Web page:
From the author of The Sisters, a chronicle of the most brutal, turbulent, and exuberant period of England’s history. Bess Hardwick, the fifth daughter of an impoverished Derbyshire nobleman, did not have an auspicious start in life. Widowed at sixteen, she nonetheless outlived four monarchs, married three more times, built the great house at Chatsworth, and died one of the wealthiest and most powerful women in English history.
In 1527 England was in the throes of violent political upheaval as Henry VIII severed all links with Rome. His daughter, Queen Mary, was even more capricious and bloody, only to be followed by the indomitable and ruthless Gloriana, Elizabeth I. It could not have been more hazardous a period for an ambitious woman; by the time Bess’s first child was six, three of her illustrious godparents had been beheaded.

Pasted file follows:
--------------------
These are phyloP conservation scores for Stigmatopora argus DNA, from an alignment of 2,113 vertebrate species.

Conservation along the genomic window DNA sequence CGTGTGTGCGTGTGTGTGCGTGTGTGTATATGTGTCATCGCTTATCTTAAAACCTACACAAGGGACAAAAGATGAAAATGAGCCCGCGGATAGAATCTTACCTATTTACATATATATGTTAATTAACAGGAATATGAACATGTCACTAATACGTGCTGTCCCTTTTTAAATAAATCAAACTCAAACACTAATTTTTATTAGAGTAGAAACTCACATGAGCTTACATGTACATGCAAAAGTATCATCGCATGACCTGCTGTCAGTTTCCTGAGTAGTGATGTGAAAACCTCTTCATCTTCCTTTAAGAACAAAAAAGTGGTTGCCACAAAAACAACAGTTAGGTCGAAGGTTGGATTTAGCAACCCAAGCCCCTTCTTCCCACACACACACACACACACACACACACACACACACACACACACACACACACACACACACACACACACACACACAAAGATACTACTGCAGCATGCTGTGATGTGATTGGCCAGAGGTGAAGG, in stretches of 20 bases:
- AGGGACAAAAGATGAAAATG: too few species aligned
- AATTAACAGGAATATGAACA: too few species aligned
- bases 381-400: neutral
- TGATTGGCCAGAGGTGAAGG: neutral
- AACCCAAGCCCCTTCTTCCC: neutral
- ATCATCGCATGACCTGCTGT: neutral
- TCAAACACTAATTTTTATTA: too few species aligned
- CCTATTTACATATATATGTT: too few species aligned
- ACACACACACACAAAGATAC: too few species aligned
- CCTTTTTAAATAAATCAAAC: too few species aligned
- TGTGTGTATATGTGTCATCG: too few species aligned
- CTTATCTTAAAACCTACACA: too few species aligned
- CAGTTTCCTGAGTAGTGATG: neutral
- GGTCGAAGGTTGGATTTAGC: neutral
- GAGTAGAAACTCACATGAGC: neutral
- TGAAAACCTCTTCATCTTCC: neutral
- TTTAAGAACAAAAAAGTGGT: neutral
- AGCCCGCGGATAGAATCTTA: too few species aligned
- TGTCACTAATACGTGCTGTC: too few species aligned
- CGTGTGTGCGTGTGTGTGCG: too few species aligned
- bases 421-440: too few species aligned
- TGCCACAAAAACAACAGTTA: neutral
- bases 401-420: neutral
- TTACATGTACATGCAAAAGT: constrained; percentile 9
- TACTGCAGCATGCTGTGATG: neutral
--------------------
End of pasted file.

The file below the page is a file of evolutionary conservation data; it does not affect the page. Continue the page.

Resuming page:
Using journals, letters, inventories, and account books, Mary S. Lovell tells the passionate, colorful story of an astonishingly accomplished woman, among whose descendants are counted the dukes of Devonshire, Rutland, and Portland, and, on the American side, Katharine Hepburn.